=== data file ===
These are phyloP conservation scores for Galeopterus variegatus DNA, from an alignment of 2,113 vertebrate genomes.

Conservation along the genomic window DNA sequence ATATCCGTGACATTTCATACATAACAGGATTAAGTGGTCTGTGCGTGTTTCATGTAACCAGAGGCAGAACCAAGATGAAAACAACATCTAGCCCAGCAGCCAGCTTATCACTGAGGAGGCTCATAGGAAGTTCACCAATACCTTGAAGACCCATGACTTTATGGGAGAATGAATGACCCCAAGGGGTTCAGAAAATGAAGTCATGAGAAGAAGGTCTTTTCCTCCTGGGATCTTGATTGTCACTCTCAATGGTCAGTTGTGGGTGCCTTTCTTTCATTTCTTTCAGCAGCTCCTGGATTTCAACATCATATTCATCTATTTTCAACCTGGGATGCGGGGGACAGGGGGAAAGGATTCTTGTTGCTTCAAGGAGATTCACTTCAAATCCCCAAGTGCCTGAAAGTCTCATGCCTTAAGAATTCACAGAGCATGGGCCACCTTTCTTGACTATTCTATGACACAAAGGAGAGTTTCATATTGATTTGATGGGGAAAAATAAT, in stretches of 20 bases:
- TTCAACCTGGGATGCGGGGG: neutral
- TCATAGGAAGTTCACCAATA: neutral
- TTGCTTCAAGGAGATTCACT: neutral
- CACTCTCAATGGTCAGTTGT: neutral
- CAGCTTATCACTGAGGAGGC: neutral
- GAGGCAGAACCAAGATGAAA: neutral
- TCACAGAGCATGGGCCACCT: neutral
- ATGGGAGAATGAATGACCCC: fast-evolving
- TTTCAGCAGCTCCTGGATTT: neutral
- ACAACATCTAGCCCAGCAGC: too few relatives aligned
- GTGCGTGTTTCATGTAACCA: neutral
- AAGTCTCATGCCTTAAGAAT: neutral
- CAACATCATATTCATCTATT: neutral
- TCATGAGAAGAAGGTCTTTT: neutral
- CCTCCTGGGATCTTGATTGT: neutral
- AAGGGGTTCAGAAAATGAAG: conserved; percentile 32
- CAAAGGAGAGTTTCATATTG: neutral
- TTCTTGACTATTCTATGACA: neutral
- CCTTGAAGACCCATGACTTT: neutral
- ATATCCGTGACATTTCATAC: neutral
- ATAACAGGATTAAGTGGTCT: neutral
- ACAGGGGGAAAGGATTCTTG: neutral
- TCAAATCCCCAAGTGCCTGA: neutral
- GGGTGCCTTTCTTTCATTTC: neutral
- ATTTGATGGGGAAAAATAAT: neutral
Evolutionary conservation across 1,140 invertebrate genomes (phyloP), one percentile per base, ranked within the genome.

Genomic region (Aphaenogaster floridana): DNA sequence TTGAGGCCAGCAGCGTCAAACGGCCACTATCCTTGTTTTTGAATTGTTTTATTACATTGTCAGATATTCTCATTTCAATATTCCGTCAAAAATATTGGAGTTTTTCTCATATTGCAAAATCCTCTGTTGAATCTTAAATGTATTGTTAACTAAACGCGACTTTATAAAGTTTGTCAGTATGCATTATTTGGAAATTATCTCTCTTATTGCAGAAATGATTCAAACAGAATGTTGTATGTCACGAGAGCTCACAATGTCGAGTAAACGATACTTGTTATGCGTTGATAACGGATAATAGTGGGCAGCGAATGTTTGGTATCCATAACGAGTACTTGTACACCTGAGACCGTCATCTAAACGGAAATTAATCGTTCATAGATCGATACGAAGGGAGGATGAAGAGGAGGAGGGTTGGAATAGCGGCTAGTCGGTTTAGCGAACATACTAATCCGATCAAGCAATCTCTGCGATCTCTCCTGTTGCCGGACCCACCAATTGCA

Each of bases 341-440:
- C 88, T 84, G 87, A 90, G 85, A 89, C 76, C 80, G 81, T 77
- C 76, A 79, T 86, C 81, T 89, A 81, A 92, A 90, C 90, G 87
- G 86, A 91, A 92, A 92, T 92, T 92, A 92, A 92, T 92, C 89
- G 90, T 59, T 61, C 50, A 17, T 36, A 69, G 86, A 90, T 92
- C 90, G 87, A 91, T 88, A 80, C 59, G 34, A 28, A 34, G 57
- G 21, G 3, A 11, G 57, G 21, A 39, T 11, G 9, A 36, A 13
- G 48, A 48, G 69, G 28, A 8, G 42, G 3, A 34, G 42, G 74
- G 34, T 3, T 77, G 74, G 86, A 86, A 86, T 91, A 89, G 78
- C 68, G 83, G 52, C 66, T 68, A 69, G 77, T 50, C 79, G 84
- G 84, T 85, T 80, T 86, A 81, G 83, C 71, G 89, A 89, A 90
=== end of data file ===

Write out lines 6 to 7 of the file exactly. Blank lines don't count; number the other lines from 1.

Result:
- CACTCTCAATGGTCAGTTGT: neutral
- CAGCTTATCACTGAGGAGGC: neutral